Driving under the influence (DUI) is a criminal offense in Florida. The offense is proved by impairment of “normal faculties” by drugs or alcohol and/or by an unlawful breath or blood alcohol level of 0.08 or above. Impairment of normal faculties by alcohol can be determined by testing blood, breath or urine. But it is much more difficult to determine impairment of normal faculties by marijuana or other drugs.
Currently in Florida, there is no definitive way, like a blood or breath test, to determine marijuana intoxication. Rather, the only way to determine whether someone’s normal faculties are impaired by marijuana is to assess whether they possess their normal faculties. Normal faculties includes the ability to perform the many mental and physical activities of daily life, such as walking, talking, seeing, hearing, driving and making judgments. Normal faculties are normally assessed in Florida DUI cases via the administration of roadside tests known as field sobriety exercises (FSEs).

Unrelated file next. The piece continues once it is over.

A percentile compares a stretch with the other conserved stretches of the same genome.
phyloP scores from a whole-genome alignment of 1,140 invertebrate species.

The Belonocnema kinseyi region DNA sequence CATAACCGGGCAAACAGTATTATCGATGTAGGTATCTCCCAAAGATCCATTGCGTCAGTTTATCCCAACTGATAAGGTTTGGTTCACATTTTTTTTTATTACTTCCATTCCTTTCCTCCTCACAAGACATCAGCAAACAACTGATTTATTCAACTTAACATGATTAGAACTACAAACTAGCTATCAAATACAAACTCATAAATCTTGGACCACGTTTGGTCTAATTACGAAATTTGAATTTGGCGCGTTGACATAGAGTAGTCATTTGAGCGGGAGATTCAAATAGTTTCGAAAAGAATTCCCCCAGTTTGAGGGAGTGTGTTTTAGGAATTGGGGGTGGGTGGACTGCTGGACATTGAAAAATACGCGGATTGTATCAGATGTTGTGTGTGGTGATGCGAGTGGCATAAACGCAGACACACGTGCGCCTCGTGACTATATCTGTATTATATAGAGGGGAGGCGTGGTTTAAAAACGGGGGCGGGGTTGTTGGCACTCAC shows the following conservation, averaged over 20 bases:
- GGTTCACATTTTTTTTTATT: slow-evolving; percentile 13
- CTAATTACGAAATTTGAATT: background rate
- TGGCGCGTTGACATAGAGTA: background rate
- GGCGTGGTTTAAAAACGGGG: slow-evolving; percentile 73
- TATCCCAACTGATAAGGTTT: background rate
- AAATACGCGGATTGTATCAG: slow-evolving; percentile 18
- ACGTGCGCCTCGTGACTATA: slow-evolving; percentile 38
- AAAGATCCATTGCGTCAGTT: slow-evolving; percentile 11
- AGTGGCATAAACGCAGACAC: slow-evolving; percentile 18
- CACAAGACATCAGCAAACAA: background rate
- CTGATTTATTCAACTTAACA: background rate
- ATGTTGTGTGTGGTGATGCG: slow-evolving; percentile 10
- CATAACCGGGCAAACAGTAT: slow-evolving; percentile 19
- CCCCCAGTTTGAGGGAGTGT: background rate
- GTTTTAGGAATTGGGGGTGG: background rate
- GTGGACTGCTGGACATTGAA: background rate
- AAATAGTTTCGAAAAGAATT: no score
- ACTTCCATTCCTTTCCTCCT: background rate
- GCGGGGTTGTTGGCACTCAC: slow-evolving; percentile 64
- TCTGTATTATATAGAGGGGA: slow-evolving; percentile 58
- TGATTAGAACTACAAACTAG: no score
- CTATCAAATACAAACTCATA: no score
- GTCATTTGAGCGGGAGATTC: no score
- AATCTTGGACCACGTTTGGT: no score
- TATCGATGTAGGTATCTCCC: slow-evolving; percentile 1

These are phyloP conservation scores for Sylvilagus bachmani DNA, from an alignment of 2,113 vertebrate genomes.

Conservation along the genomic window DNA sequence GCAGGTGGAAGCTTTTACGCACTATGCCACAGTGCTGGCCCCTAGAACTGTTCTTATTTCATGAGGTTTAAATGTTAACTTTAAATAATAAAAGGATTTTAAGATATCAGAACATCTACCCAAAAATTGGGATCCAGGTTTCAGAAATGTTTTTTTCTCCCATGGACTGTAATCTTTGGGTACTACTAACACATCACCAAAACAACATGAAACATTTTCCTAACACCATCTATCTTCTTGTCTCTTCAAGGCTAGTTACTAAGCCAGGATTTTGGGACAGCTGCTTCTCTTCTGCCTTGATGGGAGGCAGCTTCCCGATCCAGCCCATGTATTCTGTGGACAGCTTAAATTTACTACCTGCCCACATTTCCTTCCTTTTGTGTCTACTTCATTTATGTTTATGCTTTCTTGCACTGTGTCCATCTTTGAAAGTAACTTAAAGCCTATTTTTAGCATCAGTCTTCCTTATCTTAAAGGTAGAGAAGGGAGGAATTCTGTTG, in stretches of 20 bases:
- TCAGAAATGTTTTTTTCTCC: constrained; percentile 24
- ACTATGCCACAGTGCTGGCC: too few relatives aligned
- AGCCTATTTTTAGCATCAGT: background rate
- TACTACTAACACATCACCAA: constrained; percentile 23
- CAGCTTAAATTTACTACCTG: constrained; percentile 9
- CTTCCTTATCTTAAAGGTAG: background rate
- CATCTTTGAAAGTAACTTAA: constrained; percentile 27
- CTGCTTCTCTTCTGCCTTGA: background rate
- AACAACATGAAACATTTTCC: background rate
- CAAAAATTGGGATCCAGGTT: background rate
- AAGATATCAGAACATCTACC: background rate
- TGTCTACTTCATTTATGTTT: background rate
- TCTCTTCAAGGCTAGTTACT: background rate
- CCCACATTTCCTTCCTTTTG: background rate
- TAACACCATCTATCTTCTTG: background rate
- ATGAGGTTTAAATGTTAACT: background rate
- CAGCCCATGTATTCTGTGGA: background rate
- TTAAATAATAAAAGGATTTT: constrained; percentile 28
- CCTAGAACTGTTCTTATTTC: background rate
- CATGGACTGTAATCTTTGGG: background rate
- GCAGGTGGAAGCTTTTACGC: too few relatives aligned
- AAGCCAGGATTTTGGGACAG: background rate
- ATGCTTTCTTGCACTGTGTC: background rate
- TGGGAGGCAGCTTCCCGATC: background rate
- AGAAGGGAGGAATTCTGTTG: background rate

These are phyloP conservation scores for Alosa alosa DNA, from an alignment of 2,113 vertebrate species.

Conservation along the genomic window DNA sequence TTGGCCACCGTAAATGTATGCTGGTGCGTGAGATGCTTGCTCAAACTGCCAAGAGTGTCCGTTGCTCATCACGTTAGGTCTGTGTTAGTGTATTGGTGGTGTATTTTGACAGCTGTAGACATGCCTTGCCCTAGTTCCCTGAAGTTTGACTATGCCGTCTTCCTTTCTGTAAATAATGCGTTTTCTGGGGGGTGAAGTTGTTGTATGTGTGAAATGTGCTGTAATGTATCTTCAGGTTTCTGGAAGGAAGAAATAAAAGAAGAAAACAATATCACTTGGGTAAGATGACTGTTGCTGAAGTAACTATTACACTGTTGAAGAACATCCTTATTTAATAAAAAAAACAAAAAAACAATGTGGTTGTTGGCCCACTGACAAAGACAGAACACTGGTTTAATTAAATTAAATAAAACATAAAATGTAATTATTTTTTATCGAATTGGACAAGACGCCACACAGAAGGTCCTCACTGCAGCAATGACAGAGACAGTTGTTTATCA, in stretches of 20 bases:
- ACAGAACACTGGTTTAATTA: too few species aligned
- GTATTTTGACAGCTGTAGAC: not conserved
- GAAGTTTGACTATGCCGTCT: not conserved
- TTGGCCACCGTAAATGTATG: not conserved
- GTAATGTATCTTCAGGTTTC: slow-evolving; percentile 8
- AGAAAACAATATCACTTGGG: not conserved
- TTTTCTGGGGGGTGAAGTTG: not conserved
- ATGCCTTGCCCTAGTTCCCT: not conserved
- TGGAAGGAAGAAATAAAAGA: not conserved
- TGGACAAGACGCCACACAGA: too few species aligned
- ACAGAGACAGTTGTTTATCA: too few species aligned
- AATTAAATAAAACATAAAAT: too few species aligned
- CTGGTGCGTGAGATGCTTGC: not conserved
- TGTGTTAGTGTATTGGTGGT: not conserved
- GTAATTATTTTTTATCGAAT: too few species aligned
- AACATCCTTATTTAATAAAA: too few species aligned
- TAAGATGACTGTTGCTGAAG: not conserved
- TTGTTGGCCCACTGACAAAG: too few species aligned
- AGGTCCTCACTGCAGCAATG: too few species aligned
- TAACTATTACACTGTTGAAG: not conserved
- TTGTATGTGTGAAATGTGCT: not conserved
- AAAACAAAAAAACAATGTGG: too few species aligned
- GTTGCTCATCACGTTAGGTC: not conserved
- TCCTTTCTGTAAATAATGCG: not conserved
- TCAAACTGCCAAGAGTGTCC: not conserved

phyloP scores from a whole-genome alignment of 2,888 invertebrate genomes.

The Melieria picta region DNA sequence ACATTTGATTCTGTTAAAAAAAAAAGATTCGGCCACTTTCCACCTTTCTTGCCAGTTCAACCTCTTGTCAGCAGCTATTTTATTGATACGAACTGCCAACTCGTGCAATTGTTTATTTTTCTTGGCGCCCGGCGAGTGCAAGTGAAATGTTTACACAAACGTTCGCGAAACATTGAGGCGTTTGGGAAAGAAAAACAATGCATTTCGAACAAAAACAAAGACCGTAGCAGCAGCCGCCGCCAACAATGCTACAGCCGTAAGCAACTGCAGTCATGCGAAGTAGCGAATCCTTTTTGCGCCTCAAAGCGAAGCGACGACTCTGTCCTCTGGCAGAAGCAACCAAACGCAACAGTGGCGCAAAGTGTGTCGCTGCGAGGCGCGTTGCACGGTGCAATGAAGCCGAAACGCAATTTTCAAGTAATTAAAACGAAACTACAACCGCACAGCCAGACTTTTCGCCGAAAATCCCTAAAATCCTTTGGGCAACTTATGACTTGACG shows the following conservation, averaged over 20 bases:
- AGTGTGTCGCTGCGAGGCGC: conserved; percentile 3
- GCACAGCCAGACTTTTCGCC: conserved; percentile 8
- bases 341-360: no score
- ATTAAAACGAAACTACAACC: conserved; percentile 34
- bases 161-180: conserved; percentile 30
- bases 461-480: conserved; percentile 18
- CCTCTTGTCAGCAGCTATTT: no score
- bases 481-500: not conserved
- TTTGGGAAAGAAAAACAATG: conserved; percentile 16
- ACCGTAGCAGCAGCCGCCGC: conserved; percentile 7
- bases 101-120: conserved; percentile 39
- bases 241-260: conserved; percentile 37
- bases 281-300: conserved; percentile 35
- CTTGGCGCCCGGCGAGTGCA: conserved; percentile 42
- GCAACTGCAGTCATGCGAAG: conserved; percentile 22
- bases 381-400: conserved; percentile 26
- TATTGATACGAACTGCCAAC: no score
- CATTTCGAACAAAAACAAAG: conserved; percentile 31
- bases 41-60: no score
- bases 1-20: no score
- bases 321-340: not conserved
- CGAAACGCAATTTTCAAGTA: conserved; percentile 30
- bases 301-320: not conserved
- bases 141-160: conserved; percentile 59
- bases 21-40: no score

In addition to administering FSEs, officers commonly note certain physical observations such as blood shot, watery eyes, pupil dilation, facial flushing, and speech slurring to bolster their conclusion someone’s normal faculties are impaired. And, in some marijuana-based DUI cases, officers across the United States are alleging that people who’ve recently smoked marijuana have green tongues. In fact, law enforcement officers are instructed to look for a “possible green coating” in one world-wide specialized training program. Continue reading